Guitar Aficionado

Friedman Amplification Steve Stevens Signature Model

The sad reality is that the most desirable original Marshall heads from the Sixties and early Seventies are either priced in the stratosphere, hoarded by wealthy rock stars, or butchered and modified beyond the point of no return.
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By Chris Gill | Photo by Massimo Gammacurta

The sad reality is that the most desirable original Marshall heads from the Sixties and early Seventies are either priced in the stratosphere, hoarded by wealthy rock stars, or butchered and modified beyond the point of no return.

The good news is that companies like Friedman Amplification are making amps inspired by classic Plexi circuits that deliver the same caliber of sounds along with modern features that today’s players need, like effect loops, master volume controls, multiple switchable channels, and higher amounts of gain. The best news is that Friedman amps cost less than a vintage Marshall, have more robust and serviceable builds, and are relatively easy to find when you want one.

Dave Friedman’s stellar reputation as an amp designer (as well as a builder of iron-clad racks for touring guitarists and other tech services) influenced guitarist Steve Stevens (Billy Idol, Kings of Chaos) to approach him about building his ultimate 100-watt head. The result of their collaboration is the Friedman Amplification Steve Stevens Signature, a two-channel head driven by a quartet of EL34 power tubes. Stevens wanted both his favorite high-gain modded-Plexi tones and pristine clean Twin and AC tones from the same amp so he could downsize his touring rig, and this head delivers all that and more.

Each of the Steve Stevens Signature’s two channels has its own independent tone stack to provide entirely different voicing. The clean channel features its own volume, treble, middle, and bass controls plus a bright switch, while the distortion channel offers presence, bass, middle, treble, master volume, and gain.

The rear panel provides a gain boost switch, footswitch jacks for selecting channels and gain boost on/off, and various 1/4-inch speaker output jacks. Here, too, is the acclaimed Metro SS effect loop with send and return jacks, a return level control, and a loop on/off switch. In addition to the aforementioned quartet of EL34 tubes, the circuit utilizes four 12AX7 tubes for the preamp, effect loop, and phase inverter.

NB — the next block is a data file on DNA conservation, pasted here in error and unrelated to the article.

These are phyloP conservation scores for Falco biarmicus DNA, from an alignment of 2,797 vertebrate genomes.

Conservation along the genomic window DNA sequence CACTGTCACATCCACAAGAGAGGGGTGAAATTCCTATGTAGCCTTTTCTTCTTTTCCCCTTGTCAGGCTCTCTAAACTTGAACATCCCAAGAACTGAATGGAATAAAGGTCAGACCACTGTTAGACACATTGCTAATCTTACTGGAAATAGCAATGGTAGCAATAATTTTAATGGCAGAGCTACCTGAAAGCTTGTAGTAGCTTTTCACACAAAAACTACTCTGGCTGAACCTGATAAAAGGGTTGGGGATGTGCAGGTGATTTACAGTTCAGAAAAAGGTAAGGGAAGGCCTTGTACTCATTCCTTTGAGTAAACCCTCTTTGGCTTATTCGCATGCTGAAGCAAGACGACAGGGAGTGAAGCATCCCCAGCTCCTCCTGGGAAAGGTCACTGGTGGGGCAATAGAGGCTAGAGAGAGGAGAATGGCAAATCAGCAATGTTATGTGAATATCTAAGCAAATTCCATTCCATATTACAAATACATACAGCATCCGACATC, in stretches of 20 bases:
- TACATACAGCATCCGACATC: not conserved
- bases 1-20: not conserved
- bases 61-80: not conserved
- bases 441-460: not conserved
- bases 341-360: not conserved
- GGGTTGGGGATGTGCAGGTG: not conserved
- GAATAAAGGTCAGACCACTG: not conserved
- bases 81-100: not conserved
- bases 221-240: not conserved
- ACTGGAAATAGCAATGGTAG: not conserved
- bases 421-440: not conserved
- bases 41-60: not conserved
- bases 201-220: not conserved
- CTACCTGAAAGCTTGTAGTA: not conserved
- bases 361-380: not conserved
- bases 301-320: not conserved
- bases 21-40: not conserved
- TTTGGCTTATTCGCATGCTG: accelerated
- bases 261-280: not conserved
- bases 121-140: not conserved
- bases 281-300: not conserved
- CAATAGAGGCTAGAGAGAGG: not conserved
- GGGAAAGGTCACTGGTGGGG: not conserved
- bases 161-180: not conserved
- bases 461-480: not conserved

From its distinctive styling to its bulletproof build quality, the Friedman Steve Stevens Signature is in a class of its own. The salt-and-pepper front panel cloth and offset Friedman logo (similar to vintage Park amps) provide a classic counterpoint to the silver chicken-head knobs and Steve Stevens ray gun logos on the face plate (which illuminates) and front panel. The hand-wired turret boards and robust wiring are uncluttered, providing the ideal balance of serviceability, low-noise performance, and ruggedness for gigging and touring.

But by far the most impressive feature of the Friedman Steve Stevens Signature is its sound. The clean channel delivers the tight, percussive attack, otherworldly treble sparkle, and fat, well-defined body of a blackface Twin, along with a three-dimensional presence that seems to envelop anyone within the speaker cabinet’s path.

The distortion channel is simply magical, producing tones that sound like studio recordings right out of the box. Every note in a chord retains definition even at the highest level of gain, and single-note lead lines pop out as if an engineer is riding the faders to boost solos. The voicing is dead-on perfect for any variety of humbucker- or single-coil-equipped guitars, with fat midrange that sings with rich harmonics and impressive sustain. The gain boost increases saturation and sustain, maintaining power-amp crunch and dynamics even at bedroom volume.

The head pairs well with any variety of Celestion speaker (Stevens uses Friedman 4x12 cabinets loaded with V30s) or Celestion-style models by Scumback or Weber. Players accustomed to modern high-gain amps might feel that the bass isn’t quite as big, but this is actually the amp’s strength, particularly for performing onstage, where excess bass makes tone muddy and indecipherable. The horn-like mids and crystalline treble produced by this amp paired with the right cabinet are a lead guitarist’s dream—just listen to any of Steve’s live performances on YouTube over the past year or two for proof.

Friedman Amplification,

Heavy Horizon: Steve Stevens talks about his collaboration with Dave Friedman.

What was your overall goal with the amp?

It was a natural evolution of my basic requirements. I toured for years with my old Plexis, and I was always searching around for something more roadworthy. Dave Friedman had built racks for me, and he said that I seemed to want the basic Marshall sound but with more flexibility and aggression. He offered to build me an amp, and we refined it over the last four years.

Did you provide Dave with any amps as a starting template?

He’s repaired several of my amps over the years, but one particular Plexi and one metal-face are my favorite Marshall amps. He knew what I look for in a classic Marshall-type sound—a big, open sound. In the studio, I’d have to overdrive those amps with pedals. This amp gets those tones without any pedals. And the master volume sounds great. The amp sounds as good at low volume as it does with everything cranked.

What influenced the decision to make a two-channel amp?

I’ve been doing more and more gigs outside of Billy Idol, and logistics dictate that I bring a smaller backline. I needed an amp that could do both Marshall distortion and Fender clean tones when I couldn’t bring my rig of doom. This amp has even allowed me to simplify my Billy Idol rig. People still want great sounds, but they want smaller rigs. That’s the way of the future.